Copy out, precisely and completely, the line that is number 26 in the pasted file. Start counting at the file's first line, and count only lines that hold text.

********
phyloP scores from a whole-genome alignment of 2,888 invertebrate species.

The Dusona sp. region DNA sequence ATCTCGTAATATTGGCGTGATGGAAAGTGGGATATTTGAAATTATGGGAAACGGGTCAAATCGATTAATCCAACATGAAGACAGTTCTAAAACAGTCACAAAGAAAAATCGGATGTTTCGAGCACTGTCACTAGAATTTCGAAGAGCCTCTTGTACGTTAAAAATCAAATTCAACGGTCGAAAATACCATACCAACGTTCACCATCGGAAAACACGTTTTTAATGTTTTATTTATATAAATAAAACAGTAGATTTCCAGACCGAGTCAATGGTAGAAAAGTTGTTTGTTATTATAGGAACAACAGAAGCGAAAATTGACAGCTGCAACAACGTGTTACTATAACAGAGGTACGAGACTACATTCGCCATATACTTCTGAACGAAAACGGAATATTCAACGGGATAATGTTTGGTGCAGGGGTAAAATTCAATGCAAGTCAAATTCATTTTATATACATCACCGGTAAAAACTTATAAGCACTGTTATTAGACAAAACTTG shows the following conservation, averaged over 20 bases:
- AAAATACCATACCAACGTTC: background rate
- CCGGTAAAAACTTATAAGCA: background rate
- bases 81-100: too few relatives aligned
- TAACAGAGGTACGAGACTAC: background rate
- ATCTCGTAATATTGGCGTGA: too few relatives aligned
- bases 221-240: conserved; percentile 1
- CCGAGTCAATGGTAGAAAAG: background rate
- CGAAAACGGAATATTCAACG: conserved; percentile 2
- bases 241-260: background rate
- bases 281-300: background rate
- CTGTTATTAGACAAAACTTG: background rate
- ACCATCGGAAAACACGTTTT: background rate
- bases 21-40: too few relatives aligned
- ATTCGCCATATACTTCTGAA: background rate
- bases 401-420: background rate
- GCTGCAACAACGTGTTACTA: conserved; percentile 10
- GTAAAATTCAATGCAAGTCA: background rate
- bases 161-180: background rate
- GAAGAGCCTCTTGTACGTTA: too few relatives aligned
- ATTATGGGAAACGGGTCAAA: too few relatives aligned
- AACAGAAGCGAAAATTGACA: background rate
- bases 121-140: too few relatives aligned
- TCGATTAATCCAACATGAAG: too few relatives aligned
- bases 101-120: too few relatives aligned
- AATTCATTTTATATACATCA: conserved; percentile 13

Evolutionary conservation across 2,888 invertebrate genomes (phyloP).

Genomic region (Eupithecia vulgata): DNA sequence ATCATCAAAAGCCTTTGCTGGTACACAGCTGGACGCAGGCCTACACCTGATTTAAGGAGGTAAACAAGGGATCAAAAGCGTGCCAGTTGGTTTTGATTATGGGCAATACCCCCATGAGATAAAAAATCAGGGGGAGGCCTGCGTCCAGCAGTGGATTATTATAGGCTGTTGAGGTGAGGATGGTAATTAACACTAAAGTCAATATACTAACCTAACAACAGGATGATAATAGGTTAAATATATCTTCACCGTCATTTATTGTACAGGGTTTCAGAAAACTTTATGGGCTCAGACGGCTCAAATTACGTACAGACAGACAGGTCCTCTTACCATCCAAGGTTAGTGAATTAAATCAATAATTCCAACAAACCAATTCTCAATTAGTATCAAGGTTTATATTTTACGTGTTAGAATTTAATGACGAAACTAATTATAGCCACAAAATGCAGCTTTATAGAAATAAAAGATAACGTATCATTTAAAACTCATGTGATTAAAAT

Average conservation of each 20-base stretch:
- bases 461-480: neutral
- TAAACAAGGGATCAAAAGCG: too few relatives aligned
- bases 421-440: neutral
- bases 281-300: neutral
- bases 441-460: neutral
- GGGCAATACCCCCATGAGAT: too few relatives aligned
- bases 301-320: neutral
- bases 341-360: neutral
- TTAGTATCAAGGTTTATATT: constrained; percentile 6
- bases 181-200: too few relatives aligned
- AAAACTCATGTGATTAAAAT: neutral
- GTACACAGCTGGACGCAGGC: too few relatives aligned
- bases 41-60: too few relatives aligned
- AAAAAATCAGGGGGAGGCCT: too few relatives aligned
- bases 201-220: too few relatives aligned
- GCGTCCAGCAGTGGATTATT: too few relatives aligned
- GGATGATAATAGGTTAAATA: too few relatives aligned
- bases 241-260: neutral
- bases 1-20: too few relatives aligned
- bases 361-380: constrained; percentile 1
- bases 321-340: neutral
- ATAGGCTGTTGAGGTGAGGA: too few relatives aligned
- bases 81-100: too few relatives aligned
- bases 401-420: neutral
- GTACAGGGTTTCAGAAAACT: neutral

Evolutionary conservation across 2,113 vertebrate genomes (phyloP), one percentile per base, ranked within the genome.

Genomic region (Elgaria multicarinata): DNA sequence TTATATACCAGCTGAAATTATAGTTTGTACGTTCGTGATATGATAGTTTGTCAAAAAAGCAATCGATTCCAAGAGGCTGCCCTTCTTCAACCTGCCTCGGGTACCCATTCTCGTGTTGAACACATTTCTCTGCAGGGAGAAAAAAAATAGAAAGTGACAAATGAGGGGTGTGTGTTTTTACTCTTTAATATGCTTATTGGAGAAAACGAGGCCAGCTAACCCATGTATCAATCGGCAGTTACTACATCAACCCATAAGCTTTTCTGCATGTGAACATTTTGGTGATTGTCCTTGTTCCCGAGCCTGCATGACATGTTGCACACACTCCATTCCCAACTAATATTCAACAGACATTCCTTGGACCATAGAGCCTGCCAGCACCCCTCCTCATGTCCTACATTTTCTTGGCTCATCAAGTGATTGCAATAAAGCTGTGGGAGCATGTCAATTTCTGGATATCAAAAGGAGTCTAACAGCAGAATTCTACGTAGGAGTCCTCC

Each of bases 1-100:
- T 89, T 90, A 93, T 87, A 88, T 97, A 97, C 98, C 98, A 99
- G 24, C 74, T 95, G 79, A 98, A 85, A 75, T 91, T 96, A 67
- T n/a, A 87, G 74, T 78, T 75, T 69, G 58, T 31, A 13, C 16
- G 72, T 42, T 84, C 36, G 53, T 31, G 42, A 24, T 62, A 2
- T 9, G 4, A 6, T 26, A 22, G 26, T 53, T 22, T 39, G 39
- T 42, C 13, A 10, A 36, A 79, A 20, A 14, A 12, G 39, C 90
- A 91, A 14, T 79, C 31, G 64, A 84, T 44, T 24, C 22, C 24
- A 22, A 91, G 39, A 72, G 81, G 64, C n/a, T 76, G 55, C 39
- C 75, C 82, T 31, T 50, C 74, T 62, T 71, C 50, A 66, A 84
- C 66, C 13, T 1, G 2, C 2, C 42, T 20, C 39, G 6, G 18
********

- bases 101-120: too few relatives aligned